Anyway, elainegrey mentioned it, and I started thinking about it. I had an unformed plan to go out and shoot some wildflower pictures today while Malida studied, but no real destination. Before I went to sleep, I thought about going up to Diablo. I set the clock for 5:30 am.
I got up and was on the road by 6. It was raining a little, and I thought about turning back to wait for another day, but decided to see what a rainy day would show me. I stopped along highway 80 to take some pictures of cows just in case.
I got up there at about 8:30. It was drizzling a little, but not bad enough to keep me away. There is an interpretive trail just below the summit that winds through the fire area. Hikers are encouraged to take pictures at specific spots and post them, so that the recovery can be documented.
I think this is a great idea. I didn't submit any pictures because it was just too foggy, but next time I will go up on a sunny day.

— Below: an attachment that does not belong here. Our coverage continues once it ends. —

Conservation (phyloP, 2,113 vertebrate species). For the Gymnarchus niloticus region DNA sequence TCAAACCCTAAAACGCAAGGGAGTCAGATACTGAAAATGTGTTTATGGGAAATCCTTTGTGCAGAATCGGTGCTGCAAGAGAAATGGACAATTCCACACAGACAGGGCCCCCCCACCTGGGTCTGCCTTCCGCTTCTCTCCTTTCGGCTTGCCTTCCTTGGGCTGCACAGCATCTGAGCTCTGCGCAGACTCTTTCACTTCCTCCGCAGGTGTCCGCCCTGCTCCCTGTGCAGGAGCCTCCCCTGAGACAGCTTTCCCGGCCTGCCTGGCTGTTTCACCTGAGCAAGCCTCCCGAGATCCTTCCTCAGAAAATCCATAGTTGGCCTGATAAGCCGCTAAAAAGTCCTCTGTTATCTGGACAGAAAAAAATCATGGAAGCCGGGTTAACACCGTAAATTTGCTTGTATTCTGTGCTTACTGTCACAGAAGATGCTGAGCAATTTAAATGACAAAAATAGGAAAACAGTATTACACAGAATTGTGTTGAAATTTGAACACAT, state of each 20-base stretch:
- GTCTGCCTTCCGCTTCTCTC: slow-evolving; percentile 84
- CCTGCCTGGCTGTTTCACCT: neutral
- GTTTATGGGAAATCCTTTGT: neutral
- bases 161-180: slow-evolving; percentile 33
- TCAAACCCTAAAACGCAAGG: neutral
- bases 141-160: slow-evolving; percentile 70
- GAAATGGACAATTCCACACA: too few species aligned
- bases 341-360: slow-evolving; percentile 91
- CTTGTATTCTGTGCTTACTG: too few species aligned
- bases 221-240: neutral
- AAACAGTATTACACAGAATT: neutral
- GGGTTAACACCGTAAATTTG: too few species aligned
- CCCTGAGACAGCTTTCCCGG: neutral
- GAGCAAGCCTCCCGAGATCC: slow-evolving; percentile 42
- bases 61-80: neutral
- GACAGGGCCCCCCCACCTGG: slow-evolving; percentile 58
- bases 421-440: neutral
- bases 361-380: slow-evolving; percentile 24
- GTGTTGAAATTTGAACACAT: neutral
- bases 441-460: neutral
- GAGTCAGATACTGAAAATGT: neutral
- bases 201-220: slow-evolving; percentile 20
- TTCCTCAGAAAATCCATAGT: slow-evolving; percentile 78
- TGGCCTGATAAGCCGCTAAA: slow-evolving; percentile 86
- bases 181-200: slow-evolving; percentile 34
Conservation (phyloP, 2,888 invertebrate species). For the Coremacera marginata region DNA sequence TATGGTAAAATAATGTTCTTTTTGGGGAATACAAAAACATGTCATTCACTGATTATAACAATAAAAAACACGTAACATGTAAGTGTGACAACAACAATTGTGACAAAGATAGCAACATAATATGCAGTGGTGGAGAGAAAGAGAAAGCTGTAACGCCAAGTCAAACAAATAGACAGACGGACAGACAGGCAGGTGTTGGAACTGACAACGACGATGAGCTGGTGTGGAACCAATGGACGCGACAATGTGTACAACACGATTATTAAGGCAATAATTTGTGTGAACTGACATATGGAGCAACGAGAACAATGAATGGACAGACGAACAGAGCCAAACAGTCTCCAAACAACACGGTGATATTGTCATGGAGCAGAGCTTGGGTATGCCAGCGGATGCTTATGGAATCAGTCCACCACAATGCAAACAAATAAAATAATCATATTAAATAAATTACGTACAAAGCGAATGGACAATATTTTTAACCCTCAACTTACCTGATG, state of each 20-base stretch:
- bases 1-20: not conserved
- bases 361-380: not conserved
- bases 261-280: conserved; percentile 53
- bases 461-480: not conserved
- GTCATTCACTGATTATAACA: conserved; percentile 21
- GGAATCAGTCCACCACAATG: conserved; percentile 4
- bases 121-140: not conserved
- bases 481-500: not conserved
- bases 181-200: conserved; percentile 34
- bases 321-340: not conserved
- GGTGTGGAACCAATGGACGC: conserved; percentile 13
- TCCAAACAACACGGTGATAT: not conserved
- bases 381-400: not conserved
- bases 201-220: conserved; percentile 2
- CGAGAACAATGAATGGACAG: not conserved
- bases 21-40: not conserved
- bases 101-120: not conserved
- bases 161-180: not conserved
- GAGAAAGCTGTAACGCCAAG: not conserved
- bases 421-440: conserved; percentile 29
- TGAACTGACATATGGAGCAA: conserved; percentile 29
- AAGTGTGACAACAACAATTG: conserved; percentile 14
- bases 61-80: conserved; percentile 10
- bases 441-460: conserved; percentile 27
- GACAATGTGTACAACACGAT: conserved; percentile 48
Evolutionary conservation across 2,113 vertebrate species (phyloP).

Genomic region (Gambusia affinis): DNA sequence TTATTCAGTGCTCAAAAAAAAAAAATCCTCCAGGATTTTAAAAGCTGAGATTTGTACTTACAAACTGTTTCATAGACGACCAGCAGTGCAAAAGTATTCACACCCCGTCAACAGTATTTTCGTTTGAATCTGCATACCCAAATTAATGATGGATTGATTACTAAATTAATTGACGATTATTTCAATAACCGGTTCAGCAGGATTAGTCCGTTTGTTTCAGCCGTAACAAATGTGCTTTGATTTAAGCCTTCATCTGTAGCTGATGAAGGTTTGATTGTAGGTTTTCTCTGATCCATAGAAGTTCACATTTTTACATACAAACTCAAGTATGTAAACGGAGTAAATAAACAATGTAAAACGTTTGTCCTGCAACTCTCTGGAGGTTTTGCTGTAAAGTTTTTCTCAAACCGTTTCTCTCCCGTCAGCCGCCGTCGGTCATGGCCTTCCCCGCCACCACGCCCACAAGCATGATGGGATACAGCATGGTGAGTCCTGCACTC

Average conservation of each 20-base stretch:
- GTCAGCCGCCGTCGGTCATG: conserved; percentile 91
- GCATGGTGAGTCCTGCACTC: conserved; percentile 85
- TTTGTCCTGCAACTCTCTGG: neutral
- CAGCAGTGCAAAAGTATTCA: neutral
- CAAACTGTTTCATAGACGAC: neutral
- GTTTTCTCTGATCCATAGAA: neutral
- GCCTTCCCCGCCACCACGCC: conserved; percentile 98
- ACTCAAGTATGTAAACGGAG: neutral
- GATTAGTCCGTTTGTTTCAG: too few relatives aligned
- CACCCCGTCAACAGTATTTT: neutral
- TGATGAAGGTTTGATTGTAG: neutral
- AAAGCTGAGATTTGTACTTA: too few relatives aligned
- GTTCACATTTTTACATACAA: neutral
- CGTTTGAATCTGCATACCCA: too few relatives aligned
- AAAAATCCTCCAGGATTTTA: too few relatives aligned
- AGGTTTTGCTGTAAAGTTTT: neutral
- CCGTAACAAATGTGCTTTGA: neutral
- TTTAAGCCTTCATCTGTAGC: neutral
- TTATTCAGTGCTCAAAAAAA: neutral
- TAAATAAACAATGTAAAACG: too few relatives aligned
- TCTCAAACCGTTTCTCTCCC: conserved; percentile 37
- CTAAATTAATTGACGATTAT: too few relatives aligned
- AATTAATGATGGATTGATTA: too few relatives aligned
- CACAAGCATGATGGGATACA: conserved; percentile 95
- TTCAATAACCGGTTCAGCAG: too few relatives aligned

Here's the trail, with fire damage on either side. Even with the wetness, it still has a fire smell to it.
Some charred leaves. There was a lot of damage on this side of the mountain, but even the damage has a story to tell. Fire is a natural part of the ecosystem.
I think the recent rains have really helped bring back some green. I saw signs of new growth everywhere. The mountain gets really dry in the summer, to the point where they will close it to minimize the possibility of fire. It sits in the middle of a huge urban area and any fire could be disastrous.
It was a lot of fun being out there. Today they were celebrating the 150th anniversary of the California State Park system, and the 40th anniversary of the Mt. Diablo Interpretive Association. There were all sorts of events just getting started as I was coming down the mountain, but I got what I came for.
As I was driving out the north gate road, I came across this beautiful scene just as the sun was trying to peek through. I took a pano with my iPhone.
I definitely have to get back up there again soon.